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Admission of Prior Incidents in Washington Domestic Violence Cases

Pursuant to Washington ER 404(b), evidence of other crimes, wrongs, or acts may not be admitted to prove the defendant’s character to show that he acted in conformity with his character.  Evidence of prior acts can be admissible for certain other reasons, including motive, opportunity, and intent.   Washington courts have also allowed such evidence to be admitted under a “res gestae” or “same transaction” exception, allowing the evidence “if it is so connected in time, place circumstances, or means employed that proof of such other misconduct is necessary for a complete description of the crime charged, or constitutes proof of the history of the crime charged.” State v. Schaffer.  The purpose is to allow the jury to see a complete picture.

doorA court can only admit evidence under an exception to ER 404(b) if it first finds by a preponderance of the evidence that the misconduct occurred, determines that the evidence is relevant to a material issue, puts the purpose for the admission of the evidence into the record, and balances the evidence’s probative value against the risk of unfair prejudice.  The court must conduct the analysis on the record.

A Washington appeals court recently reviewed a case in which the trial court admitted some evidence of prior incidents.  The defendant was charged with residential burglary, fourth-degree assault, and interfering with domestic violence reporting, based on allegations that he had entered his wife’s residence, assaulted her, and prevented her from calling the police.  He was convicted of fourth-degree assault and residential burglary.  He appealed, arguing that the trial court abused its discretion by admitting evidence about prior incidents.

The trial court had allowed evidence of prior incidents to be admitted, finding that they were res gestae and relevant to the assault element of fear.

The defendant argued the court abused its discretion because it failed to balance the probative and prejudicial values of the incidents on the record.  The appeals court noted, however, that such a failure is harmless if the appeals court can determine that compliance would not have changed the trial court’s decision to allow the evidence.

The appeals court then found that balancing the values on the record would not have changed the trial court’s decision.  The court did exclude evidence of some incidents, finding that they were either more prejudicial than probative or that they were too remote in time.  The appeals court found that these decisions showed that the trial court was aware of the requirement to balance the probative and prejudicial values.  The record also showed that the court had concluded that the prior incidents were admissible for multiple purposes and therefore had substantial probative value.

The appeals court also found that the prior incidents provided information regarding a disputed issue in the burglary charge.  The defendant testified the parties had an agreement not to enter each other’s residences when the other was not home, but the wife had testified he was not allowed to enter the family residence without her permission.  The appeals court also found that a 911 call in a previous incident supported an inference that the defendant threw and damaged the phones in the charged incident to prevent the wife from calling 911.  During the 911 call in the previous incident, the wife stated that her husband had broken two phones because he didn’t want her to call 911.  She stated that she picked up the phone to make the call, and he grabbed it away from her and threw it. She also said he picked up the other phone and pushed her down.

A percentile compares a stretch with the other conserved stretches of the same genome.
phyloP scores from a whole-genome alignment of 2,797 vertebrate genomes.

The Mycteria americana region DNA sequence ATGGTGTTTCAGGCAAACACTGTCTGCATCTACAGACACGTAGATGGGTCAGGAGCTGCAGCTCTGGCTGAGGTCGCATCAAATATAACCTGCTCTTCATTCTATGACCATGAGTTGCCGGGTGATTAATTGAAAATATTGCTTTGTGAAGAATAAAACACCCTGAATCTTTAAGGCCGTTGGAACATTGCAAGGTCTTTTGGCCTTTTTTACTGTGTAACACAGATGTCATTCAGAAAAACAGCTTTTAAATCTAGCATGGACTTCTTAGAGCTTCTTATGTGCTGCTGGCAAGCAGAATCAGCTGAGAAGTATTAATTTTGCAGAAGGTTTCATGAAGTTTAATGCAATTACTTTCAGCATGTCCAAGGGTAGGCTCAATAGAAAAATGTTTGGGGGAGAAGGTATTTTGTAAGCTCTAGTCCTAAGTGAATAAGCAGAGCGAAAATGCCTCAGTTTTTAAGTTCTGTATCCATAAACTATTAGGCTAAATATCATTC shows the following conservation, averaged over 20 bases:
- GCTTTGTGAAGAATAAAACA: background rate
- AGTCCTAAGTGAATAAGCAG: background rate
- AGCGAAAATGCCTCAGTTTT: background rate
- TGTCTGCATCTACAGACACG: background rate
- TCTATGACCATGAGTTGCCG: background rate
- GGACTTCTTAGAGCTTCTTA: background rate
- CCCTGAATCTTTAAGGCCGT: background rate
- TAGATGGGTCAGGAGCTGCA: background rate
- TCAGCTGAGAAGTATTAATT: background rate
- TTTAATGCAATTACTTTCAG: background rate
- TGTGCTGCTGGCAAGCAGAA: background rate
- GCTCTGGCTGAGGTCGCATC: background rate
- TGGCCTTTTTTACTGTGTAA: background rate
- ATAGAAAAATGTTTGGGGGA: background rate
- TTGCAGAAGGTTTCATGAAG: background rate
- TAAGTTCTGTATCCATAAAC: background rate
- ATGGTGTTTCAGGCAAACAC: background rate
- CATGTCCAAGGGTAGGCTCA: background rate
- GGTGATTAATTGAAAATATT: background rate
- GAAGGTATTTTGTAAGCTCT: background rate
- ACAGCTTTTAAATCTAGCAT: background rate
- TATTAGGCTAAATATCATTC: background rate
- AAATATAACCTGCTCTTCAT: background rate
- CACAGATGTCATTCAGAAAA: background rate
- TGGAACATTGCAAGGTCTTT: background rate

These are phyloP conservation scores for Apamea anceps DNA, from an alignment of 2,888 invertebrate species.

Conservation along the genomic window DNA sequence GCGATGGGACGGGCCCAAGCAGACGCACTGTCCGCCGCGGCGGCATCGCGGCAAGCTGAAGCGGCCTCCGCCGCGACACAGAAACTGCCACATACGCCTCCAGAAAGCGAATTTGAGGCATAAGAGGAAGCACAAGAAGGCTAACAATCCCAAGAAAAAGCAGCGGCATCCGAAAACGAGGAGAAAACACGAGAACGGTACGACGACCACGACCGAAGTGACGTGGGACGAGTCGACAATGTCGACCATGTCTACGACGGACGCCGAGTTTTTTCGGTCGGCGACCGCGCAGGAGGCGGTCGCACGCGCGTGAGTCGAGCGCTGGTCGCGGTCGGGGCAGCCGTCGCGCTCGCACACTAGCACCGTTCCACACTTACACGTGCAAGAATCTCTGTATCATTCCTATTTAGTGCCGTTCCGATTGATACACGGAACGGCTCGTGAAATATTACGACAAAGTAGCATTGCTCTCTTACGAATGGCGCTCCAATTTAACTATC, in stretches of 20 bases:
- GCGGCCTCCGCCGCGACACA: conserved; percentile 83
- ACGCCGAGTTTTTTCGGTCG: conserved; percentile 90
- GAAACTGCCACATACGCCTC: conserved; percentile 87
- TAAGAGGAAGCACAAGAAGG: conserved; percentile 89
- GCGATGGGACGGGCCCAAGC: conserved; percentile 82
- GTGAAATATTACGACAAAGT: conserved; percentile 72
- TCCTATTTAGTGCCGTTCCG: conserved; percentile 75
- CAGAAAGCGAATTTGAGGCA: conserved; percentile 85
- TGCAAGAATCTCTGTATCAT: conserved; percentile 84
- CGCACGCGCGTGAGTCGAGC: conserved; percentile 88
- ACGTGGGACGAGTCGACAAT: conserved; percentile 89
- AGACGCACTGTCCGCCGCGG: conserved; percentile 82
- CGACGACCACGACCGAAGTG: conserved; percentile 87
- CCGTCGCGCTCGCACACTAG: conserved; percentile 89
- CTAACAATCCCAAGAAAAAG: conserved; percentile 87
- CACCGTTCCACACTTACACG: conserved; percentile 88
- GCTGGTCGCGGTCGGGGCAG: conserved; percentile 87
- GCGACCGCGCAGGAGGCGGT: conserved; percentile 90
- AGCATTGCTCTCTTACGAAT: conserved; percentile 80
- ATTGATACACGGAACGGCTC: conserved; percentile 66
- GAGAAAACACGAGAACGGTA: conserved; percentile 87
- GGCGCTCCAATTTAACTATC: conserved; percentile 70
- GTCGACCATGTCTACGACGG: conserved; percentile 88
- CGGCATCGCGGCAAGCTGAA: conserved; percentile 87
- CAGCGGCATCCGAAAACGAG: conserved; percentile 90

The appeals court found additional probative value in an incident that occurred at the husband’s residence.  The wife said she had obtained permission to enter his residence to pick something up.  There was evidence that she found a shotgun, shells, wedding photos, and a note with her name and “last will and testament” on his bed. The wife took the gun from the husband’s residence back to her own.  She stated she was concerned her husband might commit suicide. The appeals court found that the items, which appeared to be left for the wife to find, corroborated her statement she had permission to enter the residence.  The appeals court also found that this evidence showed the defendant’s emotional state and indicated he was “considering drastic action.”  The evidence was therefore relevant to the wife’s fear, which is an element of the assault charge.    The appeals court also found that the evidence was res gestae because it explained why the wife had the husband’s gun, which he entered her home to retrieve in the charged incident.

The appeals court found that any error in failing to balance the values of the evidence on the record was harmless because it would not have changed the court’s decision to admit the evidence.

Although the court in this case admitted evidence of some prior incidents, it did not allow evidence of others.  A defendant in a criminal domestic violence case is entitled to legal representation.  The Washington criminal defense attorneys at Blair & Kim, PLLC, are experienced in cases related to domestic violence.  Call us at (206) 622-6562.

More Blog Posts:

Washington Court Considers Admissibility of Prior Acts of Domestic Violence in Criminal Jury Trial

Modifying or Terminating a Protection Order in your Family Law Case

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